How Democrats Are Already Maneuvering to Shape Biden’s First Supreme Court Pick
WASHINGTON — After meeting in the Oval Office earlier this month with President Biden, Vice President Kamala Harris and his fellow senior House Democrats, Representative James E. Clyburn of South Carolina made a beeline to Ms. Harris’s office in the West Wing to privately raise a topic that did not come up during their group discussion: the Supreme Court.
Mr. Clyburn, the highest-ranking African-American in Congress, wanted to offer Ms. Harris the name of a potential future justice, according to a Democrat briefed on their conversation. District Court Judge J. Michelle Childs would fulfill Mr. Biden’s pledge to appoint the first Black woman to the Supreme Court — and, Mr. Clyburn noted, she also happened to hail from South Carolina, a state with political meaning for the president.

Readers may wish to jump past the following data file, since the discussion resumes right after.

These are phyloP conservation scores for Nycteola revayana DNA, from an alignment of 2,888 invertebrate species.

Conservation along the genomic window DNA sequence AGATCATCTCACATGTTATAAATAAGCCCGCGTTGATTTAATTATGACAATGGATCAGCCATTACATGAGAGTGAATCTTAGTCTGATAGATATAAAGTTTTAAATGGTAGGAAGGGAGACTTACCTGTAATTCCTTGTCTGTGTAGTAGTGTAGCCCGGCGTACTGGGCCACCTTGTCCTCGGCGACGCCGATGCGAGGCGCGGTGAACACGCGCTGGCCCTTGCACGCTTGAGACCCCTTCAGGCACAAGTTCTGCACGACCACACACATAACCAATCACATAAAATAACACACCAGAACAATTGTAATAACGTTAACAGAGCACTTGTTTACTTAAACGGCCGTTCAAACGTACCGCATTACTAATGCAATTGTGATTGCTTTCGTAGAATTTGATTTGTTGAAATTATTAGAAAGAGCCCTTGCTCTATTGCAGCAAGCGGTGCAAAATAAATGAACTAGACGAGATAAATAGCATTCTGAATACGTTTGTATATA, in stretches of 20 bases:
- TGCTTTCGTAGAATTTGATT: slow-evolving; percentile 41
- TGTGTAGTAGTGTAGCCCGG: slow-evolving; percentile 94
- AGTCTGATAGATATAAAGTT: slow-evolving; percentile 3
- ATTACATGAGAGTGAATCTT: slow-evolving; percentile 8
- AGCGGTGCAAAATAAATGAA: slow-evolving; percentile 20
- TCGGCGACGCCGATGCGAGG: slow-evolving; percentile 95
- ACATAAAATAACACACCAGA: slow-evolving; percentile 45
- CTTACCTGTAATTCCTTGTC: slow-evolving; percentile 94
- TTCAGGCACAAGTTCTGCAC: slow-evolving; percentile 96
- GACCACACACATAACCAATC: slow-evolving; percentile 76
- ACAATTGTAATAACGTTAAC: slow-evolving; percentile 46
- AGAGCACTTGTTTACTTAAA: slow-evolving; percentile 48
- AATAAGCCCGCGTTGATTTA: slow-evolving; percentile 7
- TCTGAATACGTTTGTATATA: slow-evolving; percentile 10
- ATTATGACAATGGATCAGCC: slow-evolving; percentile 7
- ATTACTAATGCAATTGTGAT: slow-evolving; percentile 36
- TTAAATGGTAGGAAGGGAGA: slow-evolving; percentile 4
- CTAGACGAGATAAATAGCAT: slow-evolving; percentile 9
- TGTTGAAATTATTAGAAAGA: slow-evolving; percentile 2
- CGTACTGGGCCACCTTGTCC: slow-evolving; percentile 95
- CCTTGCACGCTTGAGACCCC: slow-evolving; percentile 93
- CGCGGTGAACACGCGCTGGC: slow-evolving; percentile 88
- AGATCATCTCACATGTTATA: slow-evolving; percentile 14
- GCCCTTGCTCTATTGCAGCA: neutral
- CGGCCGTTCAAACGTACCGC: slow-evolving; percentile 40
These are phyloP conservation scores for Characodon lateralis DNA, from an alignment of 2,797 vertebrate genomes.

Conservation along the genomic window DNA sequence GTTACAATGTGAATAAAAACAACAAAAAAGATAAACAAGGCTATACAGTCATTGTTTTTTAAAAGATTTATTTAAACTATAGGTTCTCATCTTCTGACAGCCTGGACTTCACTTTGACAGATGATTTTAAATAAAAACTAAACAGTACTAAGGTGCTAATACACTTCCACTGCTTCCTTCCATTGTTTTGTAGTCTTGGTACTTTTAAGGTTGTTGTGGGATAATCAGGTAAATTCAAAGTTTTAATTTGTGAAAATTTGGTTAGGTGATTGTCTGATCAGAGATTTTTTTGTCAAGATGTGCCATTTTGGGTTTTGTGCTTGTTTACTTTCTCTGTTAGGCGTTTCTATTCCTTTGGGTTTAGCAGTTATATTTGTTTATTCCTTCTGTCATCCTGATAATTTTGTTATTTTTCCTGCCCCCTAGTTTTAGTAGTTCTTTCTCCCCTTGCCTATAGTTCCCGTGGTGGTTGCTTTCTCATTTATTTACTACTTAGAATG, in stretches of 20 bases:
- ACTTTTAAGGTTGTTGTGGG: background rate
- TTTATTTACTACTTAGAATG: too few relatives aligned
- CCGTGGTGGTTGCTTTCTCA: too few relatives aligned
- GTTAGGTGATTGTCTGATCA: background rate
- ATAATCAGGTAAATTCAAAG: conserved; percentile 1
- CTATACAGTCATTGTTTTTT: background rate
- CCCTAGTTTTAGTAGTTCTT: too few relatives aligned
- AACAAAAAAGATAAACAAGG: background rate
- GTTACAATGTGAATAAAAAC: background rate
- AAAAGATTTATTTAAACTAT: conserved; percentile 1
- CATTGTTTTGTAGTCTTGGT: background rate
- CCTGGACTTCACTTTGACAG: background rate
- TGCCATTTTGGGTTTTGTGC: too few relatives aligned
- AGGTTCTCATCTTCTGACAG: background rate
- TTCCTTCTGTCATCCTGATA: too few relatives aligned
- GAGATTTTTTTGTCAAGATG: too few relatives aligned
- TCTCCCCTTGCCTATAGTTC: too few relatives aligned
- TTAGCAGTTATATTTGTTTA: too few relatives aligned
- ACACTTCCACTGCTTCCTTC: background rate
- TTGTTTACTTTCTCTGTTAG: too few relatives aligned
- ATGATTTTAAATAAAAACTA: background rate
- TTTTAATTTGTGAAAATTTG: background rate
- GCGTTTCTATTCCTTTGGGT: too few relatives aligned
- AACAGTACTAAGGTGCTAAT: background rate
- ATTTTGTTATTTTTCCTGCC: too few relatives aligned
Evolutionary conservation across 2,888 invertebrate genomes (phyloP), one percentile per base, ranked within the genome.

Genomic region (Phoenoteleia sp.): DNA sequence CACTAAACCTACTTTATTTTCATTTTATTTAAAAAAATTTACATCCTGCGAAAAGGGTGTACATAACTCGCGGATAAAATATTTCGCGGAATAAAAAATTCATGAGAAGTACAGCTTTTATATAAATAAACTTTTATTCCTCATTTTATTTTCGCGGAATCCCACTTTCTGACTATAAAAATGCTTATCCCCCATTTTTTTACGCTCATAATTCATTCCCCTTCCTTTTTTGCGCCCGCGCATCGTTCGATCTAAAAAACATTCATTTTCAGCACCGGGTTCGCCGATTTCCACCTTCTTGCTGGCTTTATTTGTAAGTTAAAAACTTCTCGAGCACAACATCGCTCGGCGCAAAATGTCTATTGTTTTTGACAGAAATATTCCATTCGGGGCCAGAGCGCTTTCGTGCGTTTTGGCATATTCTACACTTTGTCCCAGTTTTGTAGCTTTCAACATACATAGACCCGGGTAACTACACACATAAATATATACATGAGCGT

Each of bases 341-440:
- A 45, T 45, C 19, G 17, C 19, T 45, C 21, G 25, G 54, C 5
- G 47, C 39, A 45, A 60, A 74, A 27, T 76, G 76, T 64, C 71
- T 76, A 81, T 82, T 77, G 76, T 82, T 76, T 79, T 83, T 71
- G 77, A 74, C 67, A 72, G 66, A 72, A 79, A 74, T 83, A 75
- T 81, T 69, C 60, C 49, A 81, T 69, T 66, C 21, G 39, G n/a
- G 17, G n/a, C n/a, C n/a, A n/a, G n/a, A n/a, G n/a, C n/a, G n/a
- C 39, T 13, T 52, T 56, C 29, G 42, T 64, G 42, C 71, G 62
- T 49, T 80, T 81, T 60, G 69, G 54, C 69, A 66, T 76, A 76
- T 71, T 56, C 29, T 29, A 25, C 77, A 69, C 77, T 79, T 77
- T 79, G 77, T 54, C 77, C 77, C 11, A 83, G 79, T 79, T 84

There may not be a vacancy on the high court at the moment, but Mr. Clyburn and other lawmakers are already maneuvering to champion candidates and a new approach for a nomination that might come as soon as this summer, when some Democrats hope Justice Stephen Breyer, who is 82, will retire. With Democrats holding the narrowest of Senate majorities, and Ruth Bader Ginsburg’s death still painfully fresh in their minds, these party leaders want to shape Mr. Biden’s appointment, including moving the party away from the usual Ivy League résumés.
The early jockeying illustrates how eager Democratic officials are to leave their mark on Mr. Biden’s effort to elevate historically underrepresented contenders for a landmark Supreme Court nomination. But it also casts a spotlight on discomfiting issues of class and credentialism in the Democratic Party that have been just below the surface since the days of the Obama administration.